** Cross Country / Backcountry Ski Report There is little snow on the Keene Valley approach to the High Peaks including the Keene end of the Jackrabbit Trail. There is 4-6 inches of new snow on 1-2 inches of residual base in the Lake Placid area [conditions]. Skiers should limit themselves to gentler terrain with smooth surfaces. It’s recommended to avoid the steeper, rougher wilderness sections of the Jackrabbit Trail. The backcountry is still in iffy shape after the warm front and high winds took their toll last week. Skiing is generally possible only on trucks trails and maintained trails. There is still no skiing beyond Marcy Dam, but the Truck trail to Marcy Dam again reported skiable, as is the Hays Brook Truck Trail, and the Newcomb Lake Road to Camp Santanoni, and Burn Road in the Whitney Wilderness. Fish Pond is limited by thin snow about two miles in. Connery Pond is reported “not quite ready.” Ausable Lake Road probably not yet skiable.
** Snowmobile Trails Report Except in parts of the Tug Hill plateau where snow continues to fall, last weeks warm front, wind and rain took a toll on the regions snowmobile trails. They are still very fragile with just an inch or two of base, and most trails around the region remain closed, including those on state land. Riders everywhere should show restraint and wait for trails to be officially opened and sufficiently snow-covered. Around the region volunteers are still installing signs and protective snow fencing. There has been little or no grooming, and some trails have blowdown from the recent windstorms. Conditions throughout the region vary depending on elevation, nearness to large lakes, and latitude. Avoid riding on lakes or ponds, and excessive speed. Ride safely. More Adirondack snowmobiling resources can be found here.
** Ice Climbing Report Ice has been rebuilding with cold weather that followed last Sunday’s melt. Climbable areas including Chapel Pond, Cascade Pass, the North side of Pitchoff. The Mineville Pillar, Roaring Brook Falls, are reported not yet climbable. There is ice at Multiplication Gulley, and Chillar Pillar, but it’s reported thin. In the backcountry Avalanche and Elk passes are climbable, as is Big Blue at Underwood Canyon. See additional detailed and up to date Ice Climbing Conditions here.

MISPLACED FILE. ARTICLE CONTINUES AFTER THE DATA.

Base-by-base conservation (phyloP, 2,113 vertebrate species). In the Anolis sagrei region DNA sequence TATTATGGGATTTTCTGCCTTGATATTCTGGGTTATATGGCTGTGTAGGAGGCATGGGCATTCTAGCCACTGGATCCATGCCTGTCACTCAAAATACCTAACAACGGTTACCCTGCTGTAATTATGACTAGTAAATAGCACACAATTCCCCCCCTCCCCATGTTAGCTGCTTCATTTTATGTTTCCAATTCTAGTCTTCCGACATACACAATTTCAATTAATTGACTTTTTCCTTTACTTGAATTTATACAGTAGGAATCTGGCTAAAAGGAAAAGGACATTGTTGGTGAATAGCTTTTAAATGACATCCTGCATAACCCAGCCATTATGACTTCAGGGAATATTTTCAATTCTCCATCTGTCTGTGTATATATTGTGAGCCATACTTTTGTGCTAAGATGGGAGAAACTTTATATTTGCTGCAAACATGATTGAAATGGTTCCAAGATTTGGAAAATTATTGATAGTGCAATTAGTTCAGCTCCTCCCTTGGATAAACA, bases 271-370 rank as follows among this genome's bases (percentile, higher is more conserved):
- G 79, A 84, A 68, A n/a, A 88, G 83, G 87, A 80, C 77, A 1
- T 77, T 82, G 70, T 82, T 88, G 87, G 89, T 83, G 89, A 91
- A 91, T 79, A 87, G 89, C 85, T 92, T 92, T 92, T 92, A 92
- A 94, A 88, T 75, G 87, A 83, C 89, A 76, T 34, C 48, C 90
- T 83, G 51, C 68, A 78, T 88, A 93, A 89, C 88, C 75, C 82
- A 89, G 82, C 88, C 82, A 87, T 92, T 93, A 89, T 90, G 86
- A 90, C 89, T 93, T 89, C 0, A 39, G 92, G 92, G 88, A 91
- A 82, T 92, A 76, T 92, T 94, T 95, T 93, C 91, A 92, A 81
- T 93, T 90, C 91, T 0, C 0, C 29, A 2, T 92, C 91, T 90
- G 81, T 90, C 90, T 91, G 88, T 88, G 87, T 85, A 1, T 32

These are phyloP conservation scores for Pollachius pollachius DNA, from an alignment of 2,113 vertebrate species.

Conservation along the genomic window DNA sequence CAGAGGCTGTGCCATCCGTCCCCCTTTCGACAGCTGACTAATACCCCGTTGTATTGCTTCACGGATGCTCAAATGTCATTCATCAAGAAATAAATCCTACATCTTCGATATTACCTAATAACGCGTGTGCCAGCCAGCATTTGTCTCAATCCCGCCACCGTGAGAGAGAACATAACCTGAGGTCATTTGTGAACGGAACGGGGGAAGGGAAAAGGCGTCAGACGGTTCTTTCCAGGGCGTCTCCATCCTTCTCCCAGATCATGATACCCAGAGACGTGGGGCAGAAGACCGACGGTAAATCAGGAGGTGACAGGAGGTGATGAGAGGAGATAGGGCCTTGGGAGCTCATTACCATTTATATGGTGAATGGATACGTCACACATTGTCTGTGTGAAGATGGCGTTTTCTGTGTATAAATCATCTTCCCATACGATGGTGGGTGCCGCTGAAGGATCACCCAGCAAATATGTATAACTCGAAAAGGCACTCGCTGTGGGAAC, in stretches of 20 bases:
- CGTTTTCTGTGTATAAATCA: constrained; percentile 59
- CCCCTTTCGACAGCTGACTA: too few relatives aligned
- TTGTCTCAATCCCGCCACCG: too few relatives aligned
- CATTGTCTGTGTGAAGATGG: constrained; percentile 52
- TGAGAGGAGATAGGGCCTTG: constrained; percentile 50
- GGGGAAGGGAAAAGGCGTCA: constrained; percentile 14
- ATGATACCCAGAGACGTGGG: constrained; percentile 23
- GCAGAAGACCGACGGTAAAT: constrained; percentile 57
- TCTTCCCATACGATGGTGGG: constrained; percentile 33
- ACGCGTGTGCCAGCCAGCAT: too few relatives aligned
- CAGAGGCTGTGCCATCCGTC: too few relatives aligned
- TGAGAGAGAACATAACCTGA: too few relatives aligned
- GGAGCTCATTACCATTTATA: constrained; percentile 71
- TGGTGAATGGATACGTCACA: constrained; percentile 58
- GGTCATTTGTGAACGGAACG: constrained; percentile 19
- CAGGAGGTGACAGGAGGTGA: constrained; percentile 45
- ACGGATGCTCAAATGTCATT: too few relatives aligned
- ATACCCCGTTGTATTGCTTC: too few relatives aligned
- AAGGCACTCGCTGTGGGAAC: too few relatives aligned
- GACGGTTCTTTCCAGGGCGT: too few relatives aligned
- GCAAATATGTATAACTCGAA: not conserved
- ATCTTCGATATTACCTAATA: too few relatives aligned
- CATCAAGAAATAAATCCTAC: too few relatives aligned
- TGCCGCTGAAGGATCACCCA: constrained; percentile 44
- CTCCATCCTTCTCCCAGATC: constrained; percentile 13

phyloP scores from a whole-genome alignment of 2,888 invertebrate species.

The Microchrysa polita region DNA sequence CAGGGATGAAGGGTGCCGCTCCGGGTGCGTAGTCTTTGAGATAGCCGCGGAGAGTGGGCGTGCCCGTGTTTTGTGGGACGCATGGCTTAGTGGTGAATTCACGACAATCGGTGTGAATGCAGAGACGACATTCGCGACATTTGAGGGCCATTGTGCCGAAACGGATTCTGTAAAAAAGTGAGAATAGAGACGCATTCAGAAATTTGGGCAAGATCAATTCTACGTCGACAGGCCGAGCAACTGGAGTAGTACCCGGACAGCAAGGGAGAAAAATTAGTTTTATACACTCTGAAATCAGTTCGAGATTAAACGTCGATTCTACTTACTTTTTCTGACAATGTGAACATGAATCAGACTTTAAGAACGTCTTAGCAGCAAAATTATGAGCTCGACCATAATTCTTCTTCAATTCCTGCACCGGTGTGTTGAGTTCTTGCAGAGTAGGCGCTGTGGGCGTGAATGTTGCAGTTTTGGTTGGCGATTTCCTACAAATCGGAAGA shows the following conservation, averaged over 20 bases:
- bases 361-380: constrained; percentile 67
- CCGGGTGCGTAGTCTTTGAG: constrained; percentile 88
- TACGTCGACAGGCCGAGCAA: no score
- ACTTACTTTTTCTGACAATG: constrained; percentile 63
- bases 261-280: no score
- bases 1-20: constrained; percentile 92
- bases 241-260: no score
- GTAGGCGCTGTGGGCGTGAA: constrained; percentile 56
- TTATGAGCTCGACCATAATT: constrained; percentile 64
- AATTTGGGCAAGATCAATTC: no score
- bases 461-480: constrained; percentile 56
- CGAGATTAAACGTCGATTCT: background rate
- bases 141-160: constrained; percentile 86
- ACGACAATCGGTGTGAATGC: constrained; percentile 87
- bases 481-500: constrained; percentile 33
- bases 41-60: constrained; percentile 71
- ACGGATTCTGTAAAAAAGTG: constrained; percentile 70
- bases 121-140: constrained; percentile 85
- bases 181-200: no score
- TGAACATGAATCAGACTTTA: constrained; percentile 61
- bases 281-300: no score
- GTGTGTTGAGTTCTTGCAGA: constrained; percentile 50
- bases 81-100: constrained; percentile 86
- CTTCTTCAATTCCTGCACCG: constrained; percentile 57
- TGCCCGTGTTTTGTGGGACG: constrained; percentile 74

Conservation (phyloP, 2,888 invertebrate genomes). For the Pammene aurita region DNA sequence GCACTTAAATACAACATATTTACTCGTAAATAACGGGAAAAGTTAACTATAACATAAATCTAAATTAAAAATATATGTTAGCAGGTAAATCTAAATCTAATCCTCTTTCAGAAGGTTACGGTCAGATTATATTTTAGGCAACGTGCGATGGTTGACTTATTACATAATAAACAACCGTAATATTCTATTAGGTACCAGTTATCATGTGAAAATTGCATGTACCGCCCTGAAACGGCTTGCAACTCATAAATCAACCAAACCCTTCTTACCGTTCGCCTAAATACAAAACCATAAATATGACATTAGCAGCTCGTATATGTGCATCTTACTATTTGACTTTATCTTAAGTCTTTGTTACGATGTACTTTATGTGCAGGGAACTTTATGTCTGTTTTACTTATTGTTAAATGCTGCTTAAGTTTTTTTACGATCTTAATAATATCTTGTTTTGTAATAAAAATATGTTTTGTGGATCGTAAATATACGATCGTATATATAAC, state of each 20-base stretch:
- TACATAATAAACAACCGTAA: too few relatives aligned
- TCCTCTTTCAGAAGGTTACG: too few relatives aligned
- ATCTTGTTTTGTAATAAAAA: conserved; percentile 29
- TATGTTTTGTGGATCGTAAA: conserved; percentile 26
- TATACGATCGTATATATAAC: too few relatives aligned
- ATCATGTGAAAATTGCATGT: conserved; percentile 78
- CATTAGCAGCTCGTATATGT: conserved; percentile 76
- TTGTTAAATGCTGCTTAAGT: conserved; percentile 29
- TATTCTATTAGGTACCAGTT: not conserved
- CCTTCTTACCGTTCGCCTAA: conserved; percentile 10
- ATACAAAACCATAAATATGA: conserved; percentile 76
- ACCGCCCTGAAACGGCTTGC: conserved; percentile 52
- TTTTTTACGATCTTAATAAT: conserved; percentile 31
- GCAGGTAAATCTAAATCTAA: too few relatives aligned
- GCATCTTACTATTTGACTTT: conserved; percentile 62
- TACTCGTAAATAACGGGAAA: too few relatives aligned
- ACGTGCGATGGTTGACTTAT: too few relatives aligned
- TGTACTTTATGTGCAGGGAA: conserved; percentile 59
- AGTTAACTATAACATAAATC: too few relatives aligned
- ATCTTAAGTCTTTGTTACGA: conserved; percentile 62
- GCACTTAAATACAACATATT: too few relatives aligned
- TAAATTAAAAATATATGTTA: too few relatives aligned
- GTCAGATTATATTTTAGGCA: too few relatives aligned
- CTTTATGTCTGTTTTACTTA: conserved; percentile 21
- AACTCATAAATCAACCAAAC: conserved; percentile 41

** Most Rivers Running Above Normal Waters in the region are again running above normal for this time of year, the Hudson, Bouquet, Raquette, and Au Sable are running well above normal. Paddlers should use care and consult the latest streamgages data. Overnight paddlers should be aware that ice is beginning to form on some local waters.
Special Blowdown Notice Fall storms caused blowdown throughout the Adirondacks. Trees, limbs, and branches may be found over and in trails, especially lesser used side trails.
Motorists Alert: Whitetail Deer The peak period for deer-vehicle collisions is October through December, with the highest incidences occurring in November. This corresponds with the peak of the annual deer breeding cycle when deer are more active and less cautious in their movements. Approximately 65,000 deer-vehicle collisions occur throughout NYS each year and two-thirds of the annual collisions occur during this three month period. Most of the collisions occur between 6:30 a.m. to 7:30 a.m. and 4:30 p.m. to 6:30 p.m. Motorists are advised that the best way to avoid a collision with a deer is to reduce speed and be alert for their presence on or near the highway.